[LINK] Why you may not own, or drive your vehicle in 10 years time

David Lochrin P dlochrin at key.net.au
Thu Jun 9 10:38:28 AEST 2016

On 2016-06-08 17:49 Chris Johnson wrote:

> There are too many posts to quote from - but consider, just on whether all cars should have a self-driving function. Two cases:
> 1. If arterial roads such as the Sydney M5 Eastern Distributor/Hume Highway mandated hands-off driving only - and required human drivers to use the alternative multiply traffic-lighted slow routes - now there's an incentive to have and use a self-driving car some of the time.  The public benefit of automated arterial roads would be a lower accident rate (we presume) and a closer packing density, increasing the carrying capacity more cheaply than building another tunnel.

I agree this may be where it's heading, so let's think it through.

It seems peak-hour problems on the Hume Highway / M5 arise mainly where speed limits decrease from 110 to 80 Kph or large volumes of traffic converge, and this would be equally true for driverless and conventional vehicles.  In essence, the throughput of the system is only as good as the throughput of its slowest part, which is all basic queueing theory.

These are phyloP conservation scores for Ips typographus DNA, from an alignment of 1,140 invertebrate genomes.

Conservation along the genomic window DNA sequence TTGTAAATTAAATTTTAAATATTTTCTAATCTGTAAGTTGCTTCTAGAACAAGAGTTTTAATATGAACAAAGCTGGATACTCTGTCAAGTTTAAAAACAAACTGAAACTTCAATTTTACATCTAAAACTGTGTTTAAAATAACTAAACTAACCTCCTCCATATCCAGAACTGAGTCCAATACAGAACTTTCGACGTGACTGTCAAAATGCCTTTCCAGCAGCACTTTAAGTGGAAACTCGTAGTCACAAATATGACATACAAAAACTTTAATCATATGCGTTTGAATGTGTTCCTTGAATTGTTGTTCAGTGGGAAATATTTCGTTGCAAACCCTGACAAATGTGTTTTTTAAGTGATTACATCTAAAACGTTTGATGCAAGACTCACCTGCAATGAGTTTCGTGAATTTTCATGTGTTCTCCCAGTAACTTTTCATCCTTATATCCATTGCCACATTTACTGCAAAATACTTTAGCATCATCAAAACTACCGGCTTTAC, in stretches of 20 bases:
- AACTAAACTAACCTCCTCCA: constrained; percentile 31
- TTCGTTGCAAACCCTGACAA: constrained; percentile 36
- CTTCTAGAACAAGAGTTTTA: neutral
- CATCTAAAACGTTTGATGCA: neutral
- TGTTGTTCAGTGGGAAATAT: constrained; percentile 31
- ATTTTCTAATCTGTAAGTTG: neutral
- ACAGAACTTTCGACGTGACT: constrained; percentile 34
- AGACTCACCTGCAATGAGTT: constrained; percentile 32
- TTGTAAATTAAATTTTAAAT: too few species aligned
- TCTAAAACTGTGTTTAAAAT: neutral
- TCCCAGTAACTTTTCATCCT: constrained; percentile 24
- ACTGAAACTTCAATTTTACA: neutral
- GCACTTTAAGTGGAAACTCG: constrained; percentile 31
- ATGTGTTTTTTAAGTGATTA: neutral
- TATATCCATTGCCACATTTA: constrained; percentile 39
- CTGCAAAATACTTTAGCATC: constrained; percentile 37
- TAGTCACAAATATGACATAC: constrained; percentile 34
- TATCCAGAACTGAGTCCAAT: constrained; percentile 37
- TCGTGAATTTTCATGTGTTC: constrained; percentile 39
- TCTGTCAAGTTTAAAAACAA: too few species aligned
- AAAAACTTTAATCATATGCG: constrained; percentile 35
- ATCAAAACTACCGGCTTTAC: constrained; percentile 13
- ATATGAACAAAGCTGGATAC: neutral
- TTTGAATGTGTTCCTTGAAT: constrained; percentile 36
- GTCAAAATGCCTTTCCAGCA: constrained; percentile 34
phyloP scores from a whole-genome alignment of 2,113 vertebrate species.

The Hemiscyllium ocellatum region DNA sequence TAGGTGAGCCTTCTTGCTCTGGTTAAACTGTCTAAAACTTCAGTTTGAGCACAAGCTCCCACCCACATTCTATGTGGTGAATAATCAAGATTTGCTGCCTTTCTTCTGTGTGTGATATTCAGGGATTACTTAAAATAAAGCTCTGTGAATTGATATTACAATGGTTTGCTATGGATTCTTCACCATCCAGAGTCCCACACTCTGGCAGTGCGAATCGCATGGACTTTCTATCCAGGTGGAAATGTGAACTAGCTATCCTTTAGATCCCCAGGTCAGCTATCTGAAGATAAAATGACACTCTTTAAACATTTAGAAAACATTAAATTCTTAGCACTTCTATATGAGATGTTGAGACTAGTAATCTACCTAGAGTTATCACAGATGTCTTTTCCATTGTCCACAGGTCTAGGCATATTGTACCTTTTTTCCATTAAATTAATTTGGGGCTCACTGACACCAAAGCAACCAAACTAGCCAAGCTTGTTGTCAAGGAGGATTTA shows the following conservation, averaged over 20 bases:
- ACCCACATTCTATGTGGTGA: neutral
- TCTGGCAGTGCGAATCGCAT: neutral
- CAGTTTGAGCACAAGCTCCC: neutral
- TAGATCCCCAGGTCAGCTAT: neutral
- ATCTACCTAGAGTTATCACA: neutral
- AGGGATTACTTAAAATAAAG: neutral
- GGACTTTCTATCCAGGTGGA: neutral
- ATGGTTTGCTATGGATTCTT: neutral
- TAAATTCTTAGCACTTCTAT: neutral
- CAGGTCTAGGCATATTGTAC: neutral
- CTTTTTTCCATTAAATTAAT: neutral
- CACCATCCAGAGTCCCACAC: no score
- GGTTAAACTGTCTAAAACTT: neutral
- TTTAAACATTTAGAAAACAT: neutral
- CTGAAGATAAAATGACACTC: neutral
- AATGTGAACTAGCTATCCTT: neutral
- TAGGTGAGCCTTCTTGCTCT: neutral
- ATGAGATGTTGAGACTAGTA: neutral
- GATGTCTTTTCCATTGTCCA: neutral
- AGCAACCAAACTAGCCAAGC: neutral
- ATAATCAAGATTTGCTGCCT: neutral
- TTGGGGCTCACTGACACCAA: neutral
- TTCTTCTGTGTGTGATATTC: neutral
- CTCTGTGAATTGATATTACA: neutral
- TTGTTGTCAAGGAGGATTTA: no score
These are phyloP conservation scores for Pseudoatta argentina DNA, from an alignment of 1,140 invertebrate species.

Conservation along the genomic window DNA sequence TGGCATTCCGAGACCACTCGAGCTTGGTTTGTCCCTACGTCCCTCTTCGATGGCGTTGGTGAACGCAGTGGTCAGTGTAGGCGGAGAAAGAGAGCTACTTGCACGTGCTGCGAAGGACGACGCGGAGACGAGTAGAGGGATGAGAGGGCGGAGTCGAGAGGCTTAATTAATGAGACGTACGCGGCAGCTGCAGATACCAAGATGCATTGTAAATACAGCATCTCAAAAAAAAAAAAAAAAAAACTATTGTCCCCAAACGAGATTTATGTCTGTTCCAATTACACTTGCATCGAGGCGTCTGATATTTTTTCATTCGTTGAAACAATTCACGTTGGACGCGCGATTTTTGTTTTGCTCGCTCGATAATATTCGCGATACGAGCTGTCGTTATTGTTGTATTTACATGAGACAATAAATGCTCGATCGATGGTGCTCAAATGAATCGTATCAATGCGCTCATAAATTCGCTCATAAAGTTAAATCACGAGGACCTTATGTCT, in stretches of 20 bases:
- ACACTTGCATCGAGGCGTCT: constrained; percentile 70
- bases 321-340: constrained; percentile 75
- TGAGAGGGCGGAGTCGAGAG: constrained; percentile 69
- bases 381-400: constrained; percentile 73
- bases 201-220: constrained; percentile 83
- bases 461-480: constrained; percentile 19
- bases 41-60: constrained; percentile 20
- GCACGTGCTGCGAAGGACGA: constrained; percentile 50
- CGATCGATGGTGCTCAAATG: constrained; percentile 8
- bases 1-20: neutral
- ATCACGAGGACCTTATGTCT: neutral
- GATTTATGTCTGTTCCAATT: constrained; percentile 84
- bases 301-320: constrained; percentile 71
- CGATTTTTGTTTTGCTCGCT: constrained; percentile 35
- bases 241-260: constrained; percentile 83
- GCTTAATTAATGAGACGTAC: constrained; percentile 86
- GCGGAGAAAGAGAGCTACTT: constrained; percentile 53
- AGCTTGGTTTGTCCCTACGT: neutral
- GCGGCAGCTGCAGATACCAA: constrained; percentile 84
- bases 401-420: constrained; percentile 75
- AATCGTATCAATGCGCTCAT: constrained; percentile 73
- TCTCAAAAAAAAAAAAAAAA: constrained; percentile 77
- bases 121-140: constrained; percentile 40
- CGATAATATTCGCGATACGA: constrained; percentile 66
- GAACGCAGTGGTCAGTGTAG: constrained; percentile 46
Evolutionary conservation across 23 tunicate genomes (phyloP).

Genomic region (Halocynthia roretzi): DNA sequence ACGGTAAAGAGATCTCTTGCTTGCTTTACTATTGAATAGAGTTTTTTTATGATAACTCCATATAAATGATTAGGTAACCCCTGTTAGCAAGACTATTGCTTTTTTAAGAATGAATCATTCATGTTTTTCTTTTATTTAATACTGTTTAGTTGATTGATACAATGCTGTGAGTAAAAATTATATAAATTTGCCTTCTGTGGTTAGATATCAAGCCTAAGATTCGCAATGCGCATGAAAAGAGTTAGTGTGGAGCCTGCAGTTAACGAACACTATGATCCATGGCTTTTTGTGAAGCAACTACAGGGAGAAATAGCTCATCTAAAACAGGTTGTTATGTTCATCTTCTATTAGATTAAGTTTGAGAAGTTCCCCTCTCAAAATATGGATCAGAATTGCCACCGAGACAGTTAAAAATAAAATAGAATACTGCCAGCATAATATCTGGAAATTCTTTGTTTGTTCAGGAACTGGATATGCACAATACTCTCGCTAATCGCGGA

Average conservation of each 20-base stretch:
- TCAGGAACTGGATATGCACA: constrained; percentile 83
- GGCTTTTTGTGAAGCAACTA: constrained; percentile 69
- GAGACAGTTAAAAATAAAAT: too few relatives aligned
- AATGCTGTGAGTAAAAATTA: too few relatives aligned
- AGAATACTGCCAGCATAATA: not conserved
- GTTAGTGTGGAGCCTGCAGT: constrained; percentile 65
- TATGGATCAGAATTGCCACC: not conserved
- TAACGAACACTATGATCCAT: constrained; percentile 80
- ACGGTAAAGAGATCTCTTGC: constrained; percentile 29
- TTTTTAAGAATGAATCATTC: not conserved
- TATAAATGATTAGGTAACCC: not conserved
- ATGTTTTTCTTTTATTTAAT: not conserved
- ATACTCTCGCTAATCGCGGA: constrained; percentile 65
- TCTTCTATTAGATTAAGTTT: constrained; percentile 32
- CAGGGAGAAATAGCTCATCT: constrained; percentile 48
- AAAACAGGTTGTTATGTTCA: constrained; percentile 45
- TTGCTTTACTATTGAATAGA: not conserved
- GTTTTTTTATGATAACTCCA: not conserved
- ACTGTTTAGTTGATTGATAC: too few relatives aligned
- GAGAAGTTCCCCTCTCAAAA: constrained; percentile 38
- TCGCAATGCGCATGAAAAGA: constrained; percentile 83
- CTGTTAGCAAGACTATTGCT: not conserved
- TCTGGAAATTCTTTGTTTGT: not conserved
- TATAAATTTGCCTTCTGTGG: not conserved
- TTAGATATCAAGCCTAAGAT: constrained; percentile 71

However we could still expect some improvement in throughput.  Minimising the "shock waves" from stop-start traffic would certainly help (ever been crawling along in heavy traffic when suddenly it all speeds up for no apparent reason?).  Whether the possible improvement in traffic flow and lower accidents would justify the administrative costs or be politically acceptable (because users would have to own a compliant vehicle) is questionable.

Perhaps we could introduce another level of complexity and have the driverless vehicles communicating either between themselves or with a supervisory controller, which complicates the queueing theory a little.  While that might increase the throughput, it would greatly increase the complexity and therefore the vulnerability of the whole system.

Then of course there's the question of what you do with these vehicles when they arrive at their destination.

And accidents would inevitably happen, especially if non-driverless vehicles (maybe certain commercial & emergency vehicles) are allowed.  This is where the tradeoff between efficiency & vulnerability really matters - any accident might be a ripper!  If Bloggs Removals causes a 100-car pileup their insurance company would not be happy vegemites, though their lawyers might be.

I've never had anything to do with traffic management, but I am a frequest user of the Hume/M5 road.

David L.

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